Unpacking after a trip, or not | Home Again

By Joanne Peterson | Mar 08, 2019

I enjoy packing for a trip. I know other people who enjoy that task, too, and I know some who say they dislike it, totally. As to people who enjoy unpacking after they return home, I don’t recall meeting any of them.

Unless I walk straight into my home and put my suitcase directly onto my bed, there is no guarantee that the thing won’t sit in the entry hall for several days, stuffed with dirty socks and T-shirts, souvenirs I’ve already forgotten about, the book I didn’t finish reading, and a fat envelope of brochures and maps, which I might never miss.

Occasionally, I open the suitcase to root around in it for sandals or a jacket I suddenly want to wear – although I was so tired of them two weeks earlier that I never wanted to see them again.

Once I went a week without my favorite walking shoes because I didn’t have the heart for finding their plastic bag in the suitcase and taking them outside to knock off the dried mud or sand they acquired from walking through a pasture or along a shoreline somewhere.

Anyway, I’m sure I’m not the only one who isn’t as careful about packing for the trip home as she was about packing before beginning her travels. I think unpacking afterwards just seems sad.

Recently, I packed for a relatively short trip, a trip I wasn’t going to mention to my cat Mocha until the day I left. I decided that it’s unkind to make her worry for several days about why I appear to be preparing to take my possessions and go somewhere without her.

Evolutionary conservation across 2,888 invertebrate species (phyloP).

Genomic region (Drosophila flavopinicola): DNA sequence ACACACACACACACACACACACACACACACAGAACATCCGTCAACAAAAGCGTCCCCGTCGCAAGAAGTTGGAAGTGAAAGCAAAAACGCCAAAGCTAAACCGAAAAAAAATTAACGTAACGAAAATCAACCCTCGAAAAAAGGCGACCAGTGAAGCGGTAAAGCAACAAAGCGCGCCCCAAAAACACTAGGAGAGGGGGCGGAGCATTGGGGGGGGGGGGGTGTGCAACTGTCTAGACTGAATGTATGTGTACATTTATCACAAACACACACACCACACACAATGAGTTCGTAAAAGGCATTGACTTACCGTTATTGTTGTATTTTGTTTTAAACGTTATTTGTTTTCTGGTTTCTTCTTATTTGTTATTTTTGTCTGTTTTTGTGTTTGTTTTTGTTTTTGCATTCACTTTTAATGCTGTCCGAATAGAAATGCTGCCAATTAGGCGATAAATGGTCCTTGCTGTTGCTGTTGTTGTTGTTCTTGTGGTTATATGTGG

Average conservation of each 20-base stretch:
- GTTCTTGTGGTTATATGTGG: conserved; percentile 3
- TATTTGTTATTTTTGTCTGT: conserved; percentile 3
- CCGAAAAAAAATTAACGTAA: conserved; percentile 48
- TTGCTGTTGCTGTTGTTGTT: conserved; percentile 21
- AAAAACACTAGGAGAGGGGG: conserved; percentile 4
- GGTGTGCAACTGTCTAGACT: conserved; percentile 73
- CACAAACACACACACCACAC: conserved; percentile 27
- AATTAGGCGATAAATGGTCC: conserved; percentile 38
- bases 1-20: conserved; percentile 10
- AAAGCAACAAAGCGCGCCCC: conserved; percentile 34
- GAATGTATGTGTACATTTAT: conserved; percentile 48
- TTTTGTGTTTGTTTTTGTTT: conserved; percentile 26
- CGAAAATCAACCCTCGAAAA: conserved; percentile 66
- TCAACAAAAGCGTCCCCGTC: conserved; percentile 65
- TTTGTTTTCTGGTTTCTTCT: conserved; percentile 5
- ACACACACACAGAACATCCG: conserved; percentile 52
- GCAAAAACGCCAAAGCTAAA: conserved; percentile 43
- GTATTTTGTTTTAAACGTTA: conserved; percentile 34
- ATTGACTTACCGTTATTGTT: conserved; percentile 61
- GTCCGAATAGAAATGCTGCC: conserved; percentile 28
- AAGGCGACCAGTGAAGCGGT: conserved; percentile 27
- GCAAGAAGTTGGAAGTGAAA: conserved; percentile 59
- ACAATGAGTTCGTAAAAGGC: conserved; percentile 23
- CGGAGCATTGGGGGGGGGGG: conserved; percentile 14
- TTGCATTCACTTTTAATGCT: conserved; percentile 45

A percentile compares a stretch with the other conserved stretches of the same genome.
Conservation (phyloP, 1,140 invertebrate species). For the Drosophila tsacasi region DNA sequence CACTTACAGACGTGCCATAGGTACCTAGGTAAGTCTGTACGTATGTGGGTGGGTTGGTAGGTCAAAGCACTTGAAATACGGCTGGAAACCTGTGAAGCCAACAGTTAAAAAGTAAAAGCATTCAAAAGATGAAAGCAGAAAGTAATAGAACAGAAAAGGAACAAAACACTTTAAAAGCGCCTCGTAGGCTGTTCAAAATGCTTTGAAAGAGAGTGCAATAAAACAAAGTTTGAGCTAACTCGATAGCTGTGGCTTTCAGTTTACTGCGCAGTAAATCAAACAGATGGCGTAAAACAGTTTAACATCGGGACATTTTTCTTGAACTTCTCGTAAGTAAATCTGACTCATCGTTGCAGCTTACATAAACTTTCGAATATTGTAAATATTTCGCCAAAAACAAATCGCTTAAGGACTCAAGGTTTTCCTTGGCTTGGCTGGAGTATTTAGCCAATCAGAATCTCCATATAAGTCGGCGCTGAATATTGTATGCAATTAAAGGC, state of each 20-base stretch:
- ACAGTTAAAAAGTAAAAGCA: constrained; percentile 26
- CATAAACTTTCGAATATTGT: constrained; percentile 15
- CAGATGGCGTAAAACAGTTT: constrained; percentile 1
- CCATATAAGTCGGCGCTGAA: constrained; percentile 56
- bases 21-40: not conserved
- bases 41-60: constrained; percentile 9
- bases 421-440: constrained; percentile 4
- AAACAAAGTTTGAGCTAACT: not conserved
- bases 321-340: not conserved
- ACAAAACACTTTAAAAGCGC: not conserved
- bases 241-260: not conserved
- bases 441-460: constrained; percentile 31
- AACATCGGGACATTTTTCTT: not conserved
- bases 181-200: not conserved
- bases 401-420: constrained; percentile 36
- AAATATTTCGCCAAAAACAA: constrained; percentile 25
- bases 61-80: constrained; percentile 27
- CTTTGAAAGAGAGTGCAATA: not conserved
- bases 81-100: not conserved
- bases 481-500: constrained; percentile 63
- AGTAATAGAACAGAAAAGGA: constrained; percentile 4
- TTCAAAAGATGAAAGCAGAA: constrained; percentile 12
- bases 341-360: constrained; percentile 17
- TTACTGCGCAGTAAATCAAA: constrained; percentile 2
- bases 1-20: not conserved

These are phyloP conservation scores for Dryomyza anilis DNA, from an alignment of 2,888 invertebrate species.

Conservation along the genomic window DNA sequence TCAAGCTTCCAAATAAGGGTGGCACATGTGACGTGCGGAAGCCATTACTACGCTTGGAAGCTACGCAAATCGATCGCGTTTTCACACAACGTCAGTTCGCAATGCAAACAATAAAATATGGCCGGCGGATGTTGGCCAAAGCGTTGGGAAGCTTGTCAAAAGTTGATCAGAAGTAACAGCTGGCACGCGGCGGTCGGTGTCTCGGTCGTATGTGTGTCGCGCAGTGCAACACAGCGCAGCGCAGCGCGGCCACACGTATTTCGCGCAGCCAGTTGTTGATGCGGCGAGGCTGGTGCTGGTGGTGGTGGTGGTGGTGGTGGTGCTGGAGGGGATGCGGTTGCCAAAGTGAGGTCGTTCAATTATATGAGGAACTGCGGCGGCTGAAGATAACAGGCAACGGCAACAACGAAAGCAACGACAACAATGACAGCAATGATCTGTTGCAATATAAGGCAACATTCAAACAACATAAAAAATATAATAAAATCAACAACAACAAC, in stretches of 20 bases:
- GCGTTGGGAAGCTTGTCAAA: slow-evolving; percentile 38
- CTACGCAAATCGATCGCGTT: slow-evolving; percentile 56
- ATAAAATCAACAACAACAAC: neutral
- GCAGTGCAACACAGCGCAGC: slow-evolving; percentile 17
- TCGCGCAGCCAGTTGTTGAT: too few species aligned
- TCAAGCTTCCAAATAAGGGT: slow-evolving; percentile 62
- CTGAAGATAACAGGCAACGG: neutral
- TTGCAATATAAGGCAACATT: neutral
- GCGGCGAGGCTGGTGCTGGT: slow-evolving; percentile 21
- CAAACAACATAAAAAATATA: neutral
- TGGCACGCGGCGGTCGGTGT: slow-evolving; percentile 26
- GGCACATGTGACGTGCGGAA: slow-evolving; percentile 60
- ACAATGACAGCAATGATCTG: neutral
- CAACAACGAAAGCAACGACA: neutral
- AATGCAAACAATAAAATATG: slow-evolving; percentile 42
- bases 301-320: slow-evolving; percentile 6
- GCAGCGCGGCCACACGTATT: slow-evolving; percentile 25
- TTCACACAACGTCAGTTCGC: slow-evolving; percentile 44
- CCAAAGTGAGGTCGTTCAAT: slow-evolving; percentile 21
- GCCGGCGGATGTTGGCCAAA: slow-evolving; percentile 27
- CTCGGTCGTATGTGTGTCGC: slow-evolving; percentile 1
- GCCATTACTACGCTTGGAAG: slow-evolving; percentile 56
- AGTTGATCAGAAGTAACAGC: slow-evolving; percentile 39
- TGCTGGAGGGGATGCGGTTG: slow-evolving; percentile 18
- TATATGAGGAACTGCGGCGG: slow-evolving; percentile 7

I just can’t look into her blue eyes without reading in them her confusion and concern. Why would I be leaving? Where would I be going? Would I plan to return? Worst of all, would I be going away because I didn’t love her anymore?

When I packed for my latest trip, I opted for my backpack and a tote bag – I really don’t like checking bags on planes, even when there’s no charge for them. Baggage claim definitely is not one of my favorite parts of an airport.

Thinking about Mocha’s tendency to worry, I took my backpack from the closet while she was napping and placed it in the bathtub, with the shower curtain pulled halfway across. And the rest of the afternoon, I surreptitiously added a rolled-up shirt, a hairbrush, a pair of shoes, whatever I could get past a drowsy cat without alarming her.

Yes, I felt a bit silly leaning around the shower curtain to quickly stuff one more thing into the backpack. But it worked.

Mocha, unlike other cats I have known, fortunately shows little interest in getting into an open suitcase. I’ve had several cats that liked to hop in as soon as the first layer of clothing appeared inside.

Purring mightily and shedding terribly, a cat can cause a pair of black pants fresh from the cleaners to look more as if they came from the humane society. Others have shared with me that their pets – dogs as well as cats – tend to sprawl across the clothing in open suitcases simply to give a clear message: “Take me with you.”

I certainly can’t blame them for wanting to be part of the travel excitement.

 

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